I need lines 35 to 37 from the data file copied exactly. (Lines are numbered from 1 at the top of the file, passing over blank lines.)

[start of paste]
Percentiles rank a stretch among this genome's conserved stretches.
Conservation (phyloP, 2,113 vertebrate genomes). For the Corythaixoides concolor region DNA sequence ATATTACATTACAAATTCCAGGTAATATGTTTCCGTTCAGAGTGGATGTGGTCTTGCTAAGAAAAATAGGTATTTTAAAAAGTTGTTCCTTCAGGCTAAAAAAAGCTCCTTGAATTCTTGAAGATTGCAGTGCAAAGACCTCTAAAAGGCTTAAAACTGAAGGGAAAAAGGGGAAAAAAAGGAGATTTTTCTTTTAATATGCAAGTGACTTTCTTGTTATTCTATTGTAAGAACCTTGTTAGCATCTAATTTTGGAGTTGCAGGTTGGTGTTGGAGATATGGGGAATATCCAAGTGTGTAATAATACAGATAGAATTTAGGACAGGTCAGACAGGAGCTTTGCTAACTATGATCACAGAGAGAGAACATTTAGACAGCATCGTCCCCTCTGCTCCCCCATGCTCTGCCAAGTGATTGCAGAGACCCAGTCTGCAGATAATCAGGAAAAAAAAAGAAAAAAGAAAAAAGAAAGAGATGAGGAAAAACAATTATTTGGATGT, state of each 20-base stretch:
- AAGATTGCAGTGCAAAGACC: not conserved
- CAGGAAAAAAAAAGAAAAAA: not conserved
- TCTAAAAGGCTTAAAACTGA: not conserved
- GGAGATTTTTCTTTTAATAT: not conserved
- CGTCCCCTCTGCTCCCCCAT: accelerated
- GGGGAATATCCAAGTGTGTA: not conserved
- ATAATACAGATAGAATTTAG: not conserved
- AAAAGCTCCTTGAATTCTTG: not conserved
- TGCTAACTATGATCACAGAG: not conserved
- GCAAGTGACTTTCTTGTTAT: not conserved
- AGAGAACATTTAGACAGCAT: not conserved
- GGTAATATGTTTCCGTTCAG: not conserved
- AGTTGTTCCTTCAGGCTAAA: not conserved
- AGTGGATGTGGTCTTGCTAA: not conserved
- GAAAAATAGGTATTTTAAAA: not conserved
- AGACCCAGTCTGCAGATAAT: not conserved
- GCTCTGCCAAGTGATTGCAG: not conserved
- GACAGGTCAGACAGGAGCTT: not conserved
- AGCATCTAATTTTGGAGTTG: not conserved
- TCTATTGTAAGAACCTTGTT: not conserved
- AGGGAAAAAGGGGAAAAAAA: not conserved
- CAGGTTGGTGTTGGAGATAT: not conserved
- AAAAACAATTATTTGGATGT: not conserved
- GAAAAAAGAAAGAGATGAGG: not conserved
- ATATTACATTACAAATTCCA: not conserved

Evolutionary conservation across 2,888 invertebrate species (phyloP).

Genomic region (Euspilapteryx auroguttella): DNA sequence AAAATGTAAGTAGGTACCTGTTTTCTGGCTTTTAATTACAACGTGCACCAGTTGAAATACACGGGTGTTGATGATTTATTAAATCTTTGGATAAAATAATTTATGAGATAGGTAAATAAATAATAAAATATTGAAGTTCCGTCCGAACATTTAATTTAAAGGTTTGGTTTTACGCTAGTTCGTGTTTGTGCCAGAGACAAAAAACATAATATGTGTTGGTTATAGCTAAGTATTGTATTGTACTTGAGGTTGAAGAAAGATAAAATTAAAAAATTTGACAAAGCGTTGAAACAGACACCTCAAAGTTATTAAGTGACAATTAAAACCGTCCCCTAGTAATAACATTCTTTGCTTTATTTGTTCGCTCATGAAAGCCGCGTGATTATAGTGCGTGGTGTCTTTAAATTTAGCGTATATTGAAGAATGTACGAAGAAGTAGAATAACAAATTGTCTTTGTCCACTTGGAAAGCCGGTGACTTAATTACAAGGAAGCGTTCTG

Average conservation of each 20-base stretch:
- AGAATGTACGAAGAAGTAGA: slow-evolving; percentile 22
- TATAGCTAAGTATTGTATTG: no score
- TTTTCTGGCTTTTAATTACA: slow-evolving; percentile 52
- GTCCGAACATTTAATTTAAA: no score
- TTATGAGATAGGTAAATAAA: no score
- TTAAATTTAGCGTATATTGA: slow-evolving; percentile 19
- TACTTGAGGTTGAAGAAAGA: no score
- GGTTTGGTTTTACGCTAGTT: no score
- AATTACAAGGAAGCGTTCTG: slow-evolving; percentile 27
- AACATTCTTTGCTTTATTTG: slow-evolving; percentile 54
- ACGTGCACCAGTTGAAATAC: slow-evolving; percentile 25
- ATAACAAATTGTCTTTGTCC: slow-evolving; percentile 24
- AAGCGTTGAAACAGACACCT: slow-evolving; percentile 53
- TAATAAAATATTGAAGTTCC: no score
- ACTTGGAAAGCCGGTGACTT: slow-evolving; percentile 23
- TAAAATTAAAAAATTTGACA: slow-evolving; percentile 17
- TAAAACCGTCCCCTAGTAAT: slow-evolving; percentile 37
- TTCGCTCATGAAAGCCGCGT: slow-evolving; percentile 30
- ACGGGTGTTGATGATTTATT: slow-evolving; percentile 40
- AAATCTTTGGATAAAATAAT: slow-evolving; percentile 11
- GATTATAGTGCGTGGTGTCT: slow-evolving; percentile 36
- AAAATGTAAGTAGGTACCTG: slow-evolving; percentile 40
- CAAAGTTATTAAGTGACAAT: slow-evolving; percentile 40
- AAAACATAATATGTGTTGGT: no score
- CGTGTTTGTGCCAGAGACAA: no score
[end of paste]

- TTATGAGATAGGTAAATAAA: no score
- TTAAATTTAGCGTATATTGA: slow-evolving; percentile 19
- TACTTGAGGTTGAAGAAAGA: no score